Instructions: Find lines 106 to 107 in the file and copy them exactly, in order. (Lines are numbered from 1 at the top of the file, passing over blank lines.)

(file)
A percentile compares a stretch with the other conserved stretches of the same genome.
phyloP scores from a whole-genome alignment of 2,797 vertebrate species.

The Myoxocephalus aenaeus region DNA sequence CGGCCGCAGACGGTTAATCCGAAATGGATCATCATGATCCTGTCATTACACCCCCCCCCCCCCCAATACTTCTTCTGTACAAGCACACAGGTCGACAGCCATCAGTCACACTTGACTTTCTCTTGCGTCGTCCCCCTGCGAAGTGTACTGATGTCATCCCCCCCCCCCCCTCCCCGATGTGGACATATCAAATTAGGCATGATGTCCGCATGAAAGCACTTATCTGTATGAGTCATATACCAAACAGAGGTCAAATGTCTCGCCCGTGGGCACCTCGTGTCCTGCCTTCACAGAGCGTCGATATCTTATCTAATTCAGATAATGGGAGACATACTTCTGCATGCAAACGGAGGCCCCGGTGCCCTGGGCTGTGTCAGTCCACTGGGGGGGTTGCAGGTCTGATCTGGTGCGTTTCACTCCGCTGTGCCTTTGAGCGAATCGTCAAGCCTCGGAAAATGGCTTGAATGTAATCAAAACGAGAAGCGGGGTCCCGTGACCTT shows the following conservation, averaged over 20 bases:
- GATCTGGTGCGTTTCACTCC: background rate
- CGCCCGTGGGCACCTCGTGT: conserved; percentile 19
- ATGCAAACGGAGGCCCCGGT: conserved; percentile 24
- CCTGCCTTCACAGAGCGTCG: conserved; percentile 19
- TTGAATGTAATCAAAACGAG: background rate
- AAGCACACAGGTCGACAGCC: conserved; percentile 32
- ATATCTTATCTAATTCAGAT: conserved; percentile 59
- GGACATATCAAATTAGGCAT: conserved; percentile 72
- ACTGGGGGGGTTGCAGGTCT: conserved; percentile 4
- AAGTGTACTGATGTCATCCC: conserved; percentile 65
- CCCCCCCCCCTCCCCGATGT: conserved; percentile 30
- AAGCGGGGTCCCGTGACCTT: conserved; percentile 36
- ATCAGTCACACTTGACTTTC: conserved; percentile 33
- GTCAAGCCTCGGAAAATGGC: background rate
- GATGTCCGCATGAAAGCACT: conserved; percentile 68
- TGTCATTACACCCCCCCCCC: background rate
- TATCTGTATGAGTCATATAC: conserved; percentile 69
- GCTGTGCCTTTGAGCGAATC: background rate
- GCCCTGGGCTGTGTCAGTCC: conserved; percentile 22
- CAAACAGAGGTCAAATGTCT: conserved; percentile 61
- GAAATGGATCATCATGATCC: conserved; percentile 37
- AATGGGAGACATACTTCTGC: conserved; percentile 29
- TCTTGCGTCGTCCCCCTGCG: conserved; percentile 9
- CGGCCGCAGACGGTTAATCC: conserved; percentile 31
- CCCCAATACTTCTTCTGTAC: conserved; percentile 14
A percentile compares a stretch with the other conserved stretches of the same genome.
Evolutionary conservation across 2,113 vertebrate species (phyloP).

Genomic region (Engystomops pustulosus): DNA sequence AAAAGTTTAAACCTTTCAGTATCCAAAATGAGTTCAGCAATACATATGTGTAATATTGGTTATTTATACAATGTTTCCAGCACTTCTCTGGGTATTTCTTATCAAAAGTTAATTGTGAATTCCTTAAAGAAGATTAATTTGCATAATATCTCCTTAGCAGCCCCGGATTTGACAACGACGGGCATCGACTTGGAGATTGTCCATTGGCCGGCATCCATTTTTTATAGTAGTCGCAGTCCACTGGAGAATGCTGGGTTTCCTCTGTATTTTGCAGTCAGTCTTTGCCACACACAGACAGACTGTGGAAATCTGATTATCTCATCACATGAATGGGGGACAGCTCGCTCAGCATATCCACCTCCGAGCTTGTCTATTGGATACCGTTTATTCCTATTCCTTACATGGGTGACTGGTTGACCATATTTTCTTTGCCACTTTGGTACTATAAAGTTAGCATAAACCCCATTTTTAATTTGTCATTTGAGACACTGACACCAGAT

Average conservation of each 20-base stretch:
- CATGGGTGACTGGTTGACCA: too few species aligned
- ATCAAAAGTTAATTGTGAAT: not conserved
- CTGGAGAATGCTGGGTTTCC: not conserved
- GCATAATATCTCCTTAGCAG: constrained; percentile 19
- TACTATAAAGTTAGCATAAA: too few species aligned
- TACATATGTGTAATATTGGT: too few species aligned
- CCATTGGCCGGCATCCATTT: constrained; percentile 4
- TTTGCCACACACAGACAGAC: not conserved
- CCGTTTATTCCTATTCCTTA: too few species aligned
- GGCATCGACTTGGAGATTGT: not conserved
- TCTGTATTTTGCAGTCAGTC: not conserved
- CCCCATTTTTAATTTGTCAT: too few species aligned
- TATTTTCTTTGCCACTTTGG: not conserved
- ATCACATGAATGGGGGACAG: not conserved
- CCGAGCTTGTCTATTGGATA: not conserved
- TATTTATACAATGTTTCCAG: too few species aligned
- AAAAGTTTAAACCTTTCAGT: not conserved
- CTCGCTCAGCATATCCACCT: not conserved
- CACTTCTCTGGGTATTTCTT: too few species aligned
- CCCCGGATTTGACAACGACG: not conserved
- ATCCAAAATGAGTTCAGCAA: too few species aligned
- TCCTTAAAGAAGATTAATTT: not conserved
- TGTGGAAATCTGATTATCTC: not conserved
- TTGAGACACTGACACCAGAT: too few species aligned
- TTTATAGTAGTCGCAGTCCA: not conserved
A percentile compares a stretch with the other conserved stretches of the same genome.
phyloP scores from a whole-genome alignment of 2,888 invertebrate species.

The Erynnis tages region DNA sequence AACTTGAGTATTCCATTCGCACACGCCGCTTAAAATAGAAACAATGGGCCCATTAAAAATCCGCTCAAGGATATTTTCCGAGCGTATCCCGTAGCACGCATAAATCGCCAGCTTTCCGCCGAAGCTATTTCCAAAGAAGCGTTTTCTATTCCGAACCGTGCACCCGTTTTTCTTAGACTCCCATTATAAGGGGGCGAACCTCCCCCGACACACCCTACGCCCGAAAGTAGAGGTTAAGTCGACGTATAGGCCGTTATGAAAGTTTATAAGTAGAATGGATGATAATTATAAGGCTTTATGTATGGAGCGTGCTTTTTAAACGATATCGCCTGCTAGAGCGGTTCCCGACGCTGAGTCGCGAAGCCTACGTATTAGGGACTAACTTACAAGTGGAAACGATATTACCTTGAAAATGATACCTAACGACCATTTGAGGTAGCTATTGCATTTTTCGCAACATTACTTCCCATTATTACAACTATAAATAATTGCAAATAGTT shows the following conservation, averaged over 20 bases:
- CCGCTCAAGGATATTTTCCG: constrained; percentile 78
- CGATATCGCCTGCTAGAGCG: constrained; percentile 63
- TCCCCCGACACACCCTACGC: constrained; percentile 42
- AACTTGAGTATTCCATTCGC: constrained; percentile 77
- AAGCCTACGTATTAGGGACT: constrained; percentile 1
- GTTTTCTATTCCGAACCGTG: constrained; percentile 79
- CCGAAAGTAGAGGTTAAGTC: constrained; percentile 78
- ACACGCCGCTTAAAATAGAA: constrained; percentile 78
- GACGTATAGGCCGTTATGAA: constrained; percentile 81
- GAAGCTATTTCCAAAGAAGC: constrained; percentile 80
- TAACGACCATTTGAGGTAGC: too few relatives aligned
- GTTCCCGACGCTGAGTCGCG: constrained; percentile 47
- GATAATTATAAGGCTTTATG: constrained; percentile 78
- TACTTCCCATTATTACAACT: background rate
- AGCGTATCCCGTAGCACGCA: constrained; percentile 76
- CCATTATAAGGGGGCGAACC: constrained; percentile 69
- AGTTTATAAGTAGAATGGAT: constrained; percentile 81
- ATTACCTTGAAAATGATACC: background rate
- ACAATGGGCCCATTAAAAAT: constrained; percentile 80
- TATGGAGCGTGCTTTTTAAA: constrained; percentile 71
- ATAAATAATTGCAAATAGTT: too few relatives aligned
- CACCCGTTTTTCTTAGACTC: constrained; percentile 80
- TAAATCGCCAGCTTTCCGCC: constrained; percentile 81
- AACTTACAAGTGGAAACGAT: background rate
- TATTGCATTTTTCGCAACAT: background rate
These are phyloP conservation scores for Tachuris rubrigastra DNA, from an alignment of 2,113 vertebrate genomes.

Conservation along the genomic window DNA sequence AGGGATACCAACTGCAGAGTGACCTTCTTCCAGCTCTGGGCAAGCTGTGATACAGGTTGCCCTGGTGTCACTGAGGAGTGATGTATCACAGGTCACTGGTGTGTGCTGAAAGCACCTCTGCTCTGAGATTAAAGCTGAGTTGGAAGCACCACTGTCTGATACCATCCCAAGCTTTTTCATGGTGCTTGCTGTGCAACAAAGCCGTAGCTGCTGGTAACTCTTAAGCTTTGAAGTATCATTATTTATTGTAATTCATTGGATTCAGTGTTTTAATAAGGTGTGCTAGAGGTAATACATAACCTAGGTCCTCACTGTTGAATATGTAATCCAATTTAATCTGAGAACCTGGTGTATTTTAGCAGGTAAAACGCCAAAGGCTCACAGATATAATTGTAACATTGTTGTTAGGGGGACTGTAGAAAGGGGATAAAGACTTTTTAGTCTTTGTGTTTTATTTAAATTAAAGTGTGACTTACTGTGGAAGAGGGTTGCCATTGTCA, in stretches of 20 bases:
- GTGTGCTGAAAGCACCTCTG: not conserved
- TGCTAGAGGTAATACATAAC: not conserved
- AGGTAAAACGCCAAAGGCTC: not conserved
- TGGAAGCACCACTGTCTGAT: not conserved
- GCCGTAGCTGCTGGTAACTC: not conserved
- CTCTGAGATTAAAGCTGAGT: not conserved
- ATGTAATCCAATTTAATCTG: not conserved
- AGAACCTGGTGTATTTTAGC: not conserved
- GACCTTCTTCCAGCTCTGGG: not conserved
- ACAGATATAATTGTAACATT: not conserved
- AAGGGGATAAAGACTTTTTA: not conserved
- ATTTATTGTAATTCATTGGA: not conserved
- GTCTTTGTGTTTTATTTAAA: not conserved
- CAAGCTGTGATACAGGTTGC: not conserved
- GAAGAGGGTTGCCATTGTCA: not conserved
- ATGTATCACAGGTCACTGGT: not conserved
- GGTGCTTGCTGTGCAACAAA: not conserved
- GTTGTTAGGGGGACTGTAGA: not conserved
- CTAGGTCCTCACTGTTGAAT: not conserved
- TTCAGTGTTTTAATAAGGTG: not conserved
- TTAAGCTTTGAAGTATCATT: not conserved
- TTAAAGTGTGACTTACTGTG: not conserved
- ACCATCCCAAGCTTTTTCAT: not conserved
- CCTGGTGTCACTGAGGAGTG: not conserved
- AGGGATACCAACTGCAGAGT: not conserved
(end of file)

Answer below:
- CTAGGTCCTCACTGTTGAAT: not conserved
- TTCAGTGTTTTAATAAGGTG: not conserved